Two Paintings Fetch Over $76 Million
A pair of paintings by iconic abstract expressionist artist Mark Rothko sold Monday for a whopping $76.5 million, the auction house Sotheby's said.
Rothko's "Untitled," a blue and purple oil painting from 1970 sold for $39.9 million. It was estimated to earn up to $20 million.
"Untitled (Yellow, Orange, Yellow, Light Orange)," an oil painting created in 1955, fetched $36.6 million and was expected to sell for as much as $30 million.
The paintings came from the private collection of Rachel "Bunny" Mellon, heir to the Listerine mouthwash fortune, who died in March.
Worsening Watery Dead Zones
Global warming is likely playing a bigger role than previously thought in dead zones in oceans, lakes and rivers around the world and it's only going to get worse, according to a new study.
Dead zones occur when fertilizer runoff clogs waterways with nutrients, such as nitrogen and phosphorous. That leads to an explosion of microbes that consumes oxygen and leaves the water depleted of oxygen, harming marine life.
Scientists have long known that warmer water increases this problem, but a new study Monday in the journal Global Change Biology by Smithsonian Institution researchers found about two dozen different ways - biologically, chemically and physically - that climate change worsens the oxygen depletion.
The researchers looked at 476 dead zones worldwide- 264 in the United States. They found that standard computer climate models predict that, on average, the surface temperature around those dead zones will increase by about 4 degrees Fahrenheit (slightly more than 2 degrees Celsius) from the 1980s and 1990s to the end of this century.
The largest predicted warming is nearly 7 degrees (almost 4 degrees Celsius) where the St. Lawrence River dumps into the ocean in Canada. The most prominent U.S. dead zones, the Gulf of Mexico and the Chesapeake Bay, are projected to warm 4 degrees (2.3 degrees Celsius) and nearly 5 degrees (2.7 degrees Celsius) respectively.
Gov't Defends Repairman Ruse
An elaborate FBI ruse to shut off the Internet in three luxury Las Vegas suites and then send undercover agents into the rooms to fix the problem was a legitimate law enforcement practice, an assistant U.S. attorney wrote in a court filing defending the practice.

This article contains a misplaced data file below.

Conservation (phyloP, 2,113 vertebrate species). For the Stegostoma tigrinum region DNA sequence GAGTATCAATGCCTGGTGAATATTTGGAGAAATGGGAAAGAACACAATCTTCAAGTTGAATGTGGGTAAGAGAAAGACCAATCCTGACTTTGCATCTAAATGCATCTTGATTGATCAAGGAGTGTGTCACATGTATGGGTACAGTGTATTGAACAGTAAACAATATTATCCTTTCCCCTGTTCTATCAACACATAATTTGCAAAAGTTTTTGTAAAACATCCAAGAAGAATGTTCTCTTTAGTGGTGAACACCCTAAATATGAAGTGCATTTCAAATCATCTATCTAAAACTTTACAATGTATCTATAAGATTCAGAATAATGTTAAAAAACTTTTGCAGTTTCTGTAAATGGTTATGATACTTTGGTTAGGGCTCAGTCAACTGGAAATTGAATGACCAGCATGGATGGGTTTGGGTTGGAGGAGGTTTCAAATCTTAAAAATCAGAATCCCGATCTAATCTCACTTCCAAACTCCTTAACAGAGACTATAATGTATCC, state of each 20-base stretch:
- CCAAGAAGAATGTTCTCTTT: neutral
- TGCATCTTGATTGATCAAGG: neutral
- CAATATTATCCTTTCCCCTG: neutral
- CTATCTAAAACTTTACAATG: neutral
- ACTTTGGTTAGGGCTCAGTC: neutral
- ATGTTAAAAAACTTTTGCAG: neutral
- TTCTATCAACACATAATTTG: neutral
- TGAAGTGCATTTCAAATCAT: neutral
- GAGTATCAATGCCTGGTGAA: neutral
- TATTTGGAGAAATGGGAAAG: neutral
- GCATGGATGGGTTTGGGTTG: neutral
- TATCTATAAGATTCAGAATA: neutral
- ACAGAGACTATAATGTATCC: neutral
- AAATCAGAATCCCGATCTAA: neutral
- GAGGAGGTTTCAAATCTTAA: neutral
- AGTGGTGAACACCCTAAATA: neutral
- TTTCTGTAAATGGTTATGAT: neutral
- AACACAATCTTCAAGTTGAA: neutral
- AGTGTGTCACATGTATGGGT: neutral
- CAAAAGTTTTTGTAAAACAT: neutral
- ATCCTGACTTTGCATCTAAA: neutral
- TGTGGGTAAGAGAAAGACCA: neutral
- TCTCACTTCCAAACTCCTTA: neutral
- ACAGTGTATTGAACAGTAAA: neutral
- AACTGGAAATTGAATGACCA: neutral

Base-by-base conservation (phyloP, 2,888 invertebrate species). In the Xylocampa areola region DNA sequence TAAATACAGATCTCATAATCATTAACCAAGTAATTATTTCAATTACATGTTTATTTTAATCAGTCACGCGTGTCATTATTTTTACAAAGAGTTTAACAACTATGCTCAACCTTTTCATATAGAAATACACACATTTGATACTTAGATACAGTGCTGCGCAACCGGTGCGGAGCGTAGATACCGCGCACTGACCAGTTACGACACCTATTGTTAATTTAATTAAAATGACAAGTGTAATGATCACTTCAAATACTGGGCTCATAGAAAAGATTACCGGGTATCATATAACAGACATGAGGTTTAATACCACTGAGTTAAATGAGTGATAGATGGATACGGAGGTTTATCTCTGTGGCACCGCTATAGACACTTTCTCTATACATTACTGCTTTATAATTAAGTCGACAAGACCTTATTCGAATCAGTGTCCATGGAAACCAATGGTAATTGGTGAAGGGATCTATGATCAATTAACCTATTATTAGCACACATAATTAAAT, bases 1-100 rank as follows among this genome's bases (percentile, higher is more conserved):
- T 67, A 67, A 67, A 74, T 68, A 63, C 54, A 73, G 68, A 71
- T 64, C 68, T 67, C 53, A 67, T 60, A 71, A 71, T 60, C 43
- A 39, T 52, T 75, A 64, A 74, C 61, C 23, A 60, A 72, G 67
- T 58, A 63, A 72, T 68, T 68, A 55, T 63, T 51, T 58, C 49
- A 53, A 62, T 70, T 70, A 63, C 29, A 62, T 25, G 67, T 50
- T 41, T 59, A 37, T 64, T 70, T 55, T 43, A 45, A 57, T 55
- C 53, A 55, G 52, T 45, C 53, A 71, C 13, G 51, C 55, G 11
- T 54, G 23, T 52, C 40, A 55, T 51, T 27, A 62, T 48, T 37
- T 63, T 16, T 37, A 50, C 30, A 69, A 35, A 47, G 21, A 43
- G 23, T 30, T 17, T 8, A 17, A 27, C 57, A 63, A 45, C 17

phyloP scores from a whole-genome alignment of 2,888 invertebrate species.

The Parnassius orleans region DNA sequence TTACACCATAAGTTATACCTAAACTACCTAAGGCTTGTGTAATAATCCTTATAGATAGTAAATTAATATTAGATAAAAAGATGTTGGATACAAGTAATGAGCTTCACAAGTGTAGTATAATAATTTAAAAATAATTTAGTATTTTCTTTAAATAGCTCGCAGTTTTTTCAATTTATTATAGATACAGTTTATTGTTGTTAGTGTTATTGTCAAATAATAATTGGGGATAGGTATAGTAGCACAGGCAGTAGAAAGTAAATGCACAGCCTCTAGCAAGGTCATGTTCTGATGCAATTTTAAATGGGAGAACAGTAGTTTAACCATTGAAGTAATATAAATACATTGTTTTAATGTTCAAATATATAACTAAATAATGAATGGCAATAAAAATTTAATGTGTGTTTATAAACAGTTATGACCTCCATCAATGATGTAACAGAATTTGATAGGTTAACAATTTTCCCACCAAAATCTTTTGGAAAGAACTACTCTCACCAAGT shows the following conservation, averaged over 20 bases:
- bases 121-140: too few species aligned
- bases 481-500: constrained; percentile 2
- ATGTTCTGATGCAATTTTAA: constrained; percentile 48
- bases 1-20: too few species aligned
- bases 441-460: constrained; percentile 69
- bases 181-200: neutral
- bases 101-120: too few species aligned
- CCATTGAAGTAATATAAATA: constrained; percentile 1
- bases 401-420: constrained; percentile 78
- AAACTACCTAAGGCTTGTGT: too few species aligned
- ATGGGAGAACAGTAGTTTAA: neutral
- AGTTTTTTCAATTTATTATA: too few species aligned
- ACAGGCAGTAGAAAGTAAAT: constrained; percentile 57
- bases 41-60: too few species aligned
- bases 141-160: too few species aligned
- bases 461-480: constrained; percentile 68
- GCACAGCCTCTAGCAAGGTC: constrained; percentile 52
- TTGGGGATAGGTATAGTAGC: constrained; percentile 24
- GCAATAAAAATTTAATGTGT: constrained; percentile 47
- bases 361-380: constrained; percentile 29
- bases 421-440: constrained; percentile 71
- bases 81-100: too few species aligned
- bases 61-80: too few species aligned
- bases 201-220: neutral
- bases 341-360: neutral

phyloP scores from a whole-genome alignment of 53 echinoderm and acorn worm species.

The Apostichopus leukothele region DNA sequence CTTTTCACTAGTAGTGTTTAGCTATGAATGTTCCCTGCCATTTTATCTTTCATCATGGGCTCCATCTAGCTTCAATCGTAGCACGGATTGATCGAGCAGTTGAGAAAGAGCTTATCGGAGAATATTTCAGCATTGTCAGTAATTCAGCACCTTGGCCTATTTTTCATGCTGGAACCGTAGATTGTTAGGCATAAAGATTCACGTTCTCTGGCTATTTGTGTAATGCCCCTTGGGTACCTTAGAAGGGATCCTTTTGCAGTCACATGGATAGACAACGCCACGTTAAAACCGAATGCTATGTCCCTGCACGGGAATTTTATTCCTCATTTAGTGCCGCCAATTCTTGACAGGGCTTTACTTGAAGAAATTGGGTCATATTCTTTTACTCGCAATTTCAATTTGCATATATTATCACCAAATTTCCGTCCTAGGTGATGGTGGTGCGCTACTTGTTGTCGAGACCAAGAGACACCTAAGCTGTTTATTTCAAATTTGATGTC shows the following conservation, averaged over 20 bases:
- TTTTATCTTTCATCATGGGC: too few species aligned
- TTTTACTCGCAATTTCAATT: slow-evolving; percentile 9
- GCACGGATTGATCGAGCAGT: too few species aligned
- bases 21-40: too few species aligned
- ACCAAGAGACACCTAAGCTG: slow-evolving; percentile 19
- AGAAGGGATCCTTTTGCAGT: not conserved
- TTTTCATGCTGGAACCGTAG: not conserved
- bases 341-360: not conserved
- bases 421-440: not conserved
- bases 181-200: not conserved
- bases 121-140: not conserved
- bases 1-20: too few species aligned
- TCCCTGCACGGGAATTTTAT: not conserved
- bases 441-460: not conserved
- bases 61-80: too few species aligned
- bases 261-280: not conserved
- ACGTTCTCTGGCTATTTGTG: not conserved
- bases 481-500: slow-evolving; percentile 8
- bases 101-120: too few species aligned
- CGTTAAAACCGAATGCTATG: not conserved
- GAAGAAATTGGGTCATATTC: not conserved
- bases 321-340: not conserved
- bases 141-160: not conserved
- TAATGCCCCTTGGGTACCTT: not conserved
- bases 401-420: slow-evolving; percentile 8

The filing was in response to a defense motion to throw out evidence in an illegal gambling case against eight Asian gamblers, who contended the ruse circumvented their right to keep law enforcement officers out of their suites. The response from U.S. Attorney Daniel G. Bogden and two other government lawyers was filed Monday in federal court in Las Vegas.
Defense lawyers said in their motion that Assistant U.S. Attorney Kimberly Frayn, the prosecutor in the case, advised the FBI not to go through with the ruse because it would be "a consent issue." The defense said that conversation was recorded by a Caesars Palace security employee.
In its filing, the government did not address the defense contention that she advised against it.
Thief With Good Intentions
The man who masterminded the theft of a $5 million Stradivarius violin admitted Monday that he used a stun gun to attack a musician carrying the 300-year-old instrument, saying he intended to sell it to help people he believed were wrongly evicted from an apartment building he managed.
A judge rejected that argument from Salah Salahadyn, calling it a "Robin Hood" mentality, and sentenced him to seven years in prison.
Salahadyn, 42, stole the violin in January as Frank Almond, a concertmaster at the Milwaukee Symphony Orchestra, walked to his vehicle carrying the instrument following a performance. Court documents say Salahadyn told an acquaintance that stealing a Stradivarius violin was his dream crime because of the instrument's value and the ease of grabbing it from a musician.
"I knew it was wrong," Salahadyn told the judge. "But I felt that the ends would be justified, but they weren't."
Media trollop Lara Logan of CBS News is being quarantined in a South Africa hotel for three weeks as a precaution after visiting an American-run hospital treating Ebola patients in Liberia for a "60 Minutes" report that aired Sunday.